This relates to the freight study released last week, the outcome of which said that while the amount of freight being moved by all modes had increase, the tonne-kms (distance) had been dropped. There are a number of factors at play causing this however one of them is not due to the roading network being more efficient which implies road building to reduce distances (i.e. removing curves) like Brownlee suggests. Note: This is different from using the existing roads more efficiently through changes like allowing heavier trucks which is something that need motorways to happen.
Julie Anne Genter: Does the Minister understand that duplicating motorways to the Kāpiti coast or Wellsford does nothing to alleviate serious congestion in our city centres—in fact, according to the New Zealand Transport Agency, they make congestion worse—whereas investing in smart projects like walking and cycling to school take cars off the road, eases congestion, and improves public health?
Hon GERRY BROWNLEE: It also very seriously inconveniences the people who pay for those roads, and their commitment to these projects will be seen at the ballot box.
So we can’t have more walking and cycling infrastructure as it might slow down car drivers by a few seconds, even if that infrastructure takes people off the road and helps to free it from congestion. Also as mentioned this morning, people simply don’t vote on transport at a National level when there are so many other important issues being discussed. If people did vote based on transport policy then I suspect we would be getting very different outcomes.
There’s been quite a bit of cycling news in the last few days (including during today) so this post is really a bit of a combination of a few of these.
The Role of Cycling in Auckland
You will recall on Tuesday my post on The Role of Cycling in Auckland. Yesterday the report was discussed by the Infrastructure Committee who also heard from Cycle Action Auckland and Generation Zero who also spoke on our behalf. My understanding is that most of the councillors on the committee were quite supportive and the herald published this part from Chris Darby
Committee deputy chairman Chris Darby, a cyclist, said other comparative cities around the world but particularly on the Pacific Rim were well ahead of Auckland in developing bikeways which raised public transport patronage by widening the catchment of buses, trains and ferries.
“We have been failing Auckland miserably – cycling is a badge of a smart city and we really need to have that badge on our lapel.”
The initial recommendations were also strengthened and ended being
That the Infrastructure Committee: a) acknowledge the importance of cycling in contributing to the vision of creating the world’s most liveable city particularly through enabling Auckland Plan Transformational Shift #3, “Move to outstanding public transport within one network” and Auckland Plan Transformational Shift #4, “Radically improve the quality of urban living” b) working with the Auckland Development Committee, support greater financial commitment within the Long-term Plan for cycleways, including the preparation of an integrated regional implementation strategy. c) encourage Auckland Council and Auckland Transport to explore innovative trial projects in the near-term that increase safety and attract a wider range of people to cycling d) request staff to review baseline data monitoring and its adequacy in understanding cycling and walking contribution to transport, and further to provide recommendations on key performance indicators (kpi’s) that may then be incorporated into the Auckland Transport Statement of Intent (SOI) e) endorse that the committee Chair writes to the Chairman of Auckland Transport forwarding the report ‘Role of Cycling in Auckland’ and communicates the Infrastructure Committee decisions on the need for a significantly enhanced effort to improved cycling infrastructure in Auckland.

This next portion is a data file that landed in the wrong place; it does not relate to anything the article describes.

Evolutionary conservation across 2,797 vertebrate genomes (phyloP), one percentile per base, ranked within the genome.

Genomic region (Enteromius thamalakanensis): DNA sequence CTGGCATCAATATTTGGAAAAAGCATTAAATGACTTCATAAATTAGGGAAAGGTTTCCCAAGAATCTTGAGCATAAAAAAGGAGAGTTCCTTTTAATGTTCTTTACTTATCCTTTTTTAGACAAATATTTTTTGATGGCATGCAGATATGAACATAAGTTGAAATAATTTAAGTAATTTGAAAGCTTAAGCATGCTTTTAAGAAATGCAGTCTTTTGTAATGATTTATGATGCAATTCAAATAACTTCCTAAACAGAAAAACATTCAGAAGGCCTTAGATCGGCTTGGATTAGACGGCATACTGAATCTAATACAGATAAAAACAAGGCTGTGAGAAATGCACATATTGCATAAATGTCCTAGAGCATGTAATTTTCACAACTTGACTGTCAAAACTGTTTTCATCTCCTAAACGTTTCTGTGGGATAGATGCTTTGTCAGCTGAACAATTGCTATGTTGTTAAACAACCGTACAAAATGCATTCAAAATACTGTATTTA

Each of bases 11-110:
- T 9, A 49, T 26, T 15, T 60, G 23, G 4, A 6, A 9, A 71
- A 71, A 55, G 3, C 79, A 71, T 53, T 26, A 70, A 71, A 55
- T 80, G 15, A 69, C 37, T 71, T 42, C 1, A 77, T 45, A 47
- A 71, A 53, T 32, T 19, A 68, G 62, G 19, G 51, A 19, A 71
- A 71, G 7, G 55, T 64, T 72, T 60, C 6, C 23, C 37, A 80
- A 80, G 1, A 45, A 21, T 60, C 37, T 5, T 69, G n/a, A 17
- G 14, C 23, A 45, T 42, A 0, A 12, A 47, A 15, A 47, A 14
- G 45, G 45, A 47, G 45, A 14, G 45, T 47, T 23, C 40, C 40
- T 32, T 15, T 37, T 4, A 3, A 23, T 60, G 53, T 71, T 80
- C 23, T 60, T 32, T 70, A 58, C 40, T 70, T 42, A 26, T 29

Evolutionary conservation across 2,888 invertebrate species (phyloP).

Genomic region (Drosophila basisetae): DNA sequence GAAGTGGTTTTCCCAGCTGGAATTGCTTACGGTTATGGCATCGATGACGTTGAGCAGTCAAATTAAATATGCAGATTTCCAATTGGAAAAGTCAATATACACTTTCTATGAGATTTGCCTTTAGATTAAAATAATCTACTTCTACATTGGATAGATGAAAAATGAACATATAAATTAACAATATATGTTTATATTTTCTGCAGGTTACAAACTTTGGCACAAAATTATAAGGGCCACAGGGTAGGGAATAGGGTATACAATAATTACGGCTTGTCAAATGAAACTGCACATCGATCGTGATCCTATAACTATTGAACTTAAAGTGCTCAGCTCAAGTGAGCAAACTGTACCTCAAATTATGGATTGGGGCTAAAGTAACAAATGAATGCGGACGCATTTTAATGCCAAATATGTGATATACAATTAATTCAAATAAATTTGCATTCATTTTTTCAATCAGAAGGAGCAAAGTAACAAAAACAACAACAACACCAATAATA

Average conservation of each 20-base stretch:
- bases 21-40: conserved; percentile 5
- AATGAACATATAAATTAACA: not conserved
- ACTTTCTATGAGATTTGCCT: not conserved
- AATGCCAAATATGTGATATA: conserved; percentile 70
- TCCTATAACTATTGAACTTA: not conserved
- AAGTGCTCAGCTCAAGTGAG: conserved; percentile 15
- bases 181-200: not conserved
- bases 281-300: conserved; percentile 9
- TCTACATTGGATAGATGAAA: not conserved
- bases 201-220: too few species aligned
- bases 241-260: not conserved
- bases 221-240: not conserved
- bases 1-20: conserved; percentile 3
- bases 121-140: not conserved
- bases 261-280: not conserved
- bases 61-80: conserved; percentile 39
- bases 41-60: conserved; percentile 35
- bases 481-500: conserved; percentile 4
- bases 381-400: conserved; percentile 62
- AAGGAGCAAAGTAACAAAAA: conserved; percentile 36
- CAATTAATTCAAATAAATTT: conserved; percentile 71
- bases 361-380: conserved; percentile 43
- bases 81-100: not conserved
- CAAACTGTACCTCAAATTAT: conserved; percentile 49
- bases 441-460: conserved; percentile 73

At the end of the day we it’s really up to the council to provide the funding needed for AT to implement more cycle facilities so this is a good outcome.
Hidden in today’s Finance and Performance Committee agenda was a discussion on providing additional $175,000 in funding to help complete investigations for Skypath.
In December 2013, the council approved a way forward for the investigation of the SkyPath project, a walking and cycle pathway to be attached to the Auckland Harbour Bridge. ATEED’s Chief Executive is sponsoring the project for the council group. ATEED is seeking additional operating budget of $175,000 in the 2013/14 financial year for investigation work that cannot be undertaken with internal resources. Some of the costs to date have been covered by ATEED’s working capital, with an understanding that the entire cost would be funded by the council.
In regard to the additional funding sought, approximately $50,000 is allowed for specialist legal input in addition to the in-house legal services, which is required due to the somewhat unconventional nature of the SkyPath proposal.
The project team also intends to provide a grant of $85,000 the Auckland Harbour Bridge Pathway Trust, which is a contribution to the preparation cost associated with the reports and assessments that the trust will submit in its resource consent application to the council. These materials (e.g. traffic effect report and images) will be of interest and use to the public and the Auckland Council group in future investigation and consultation.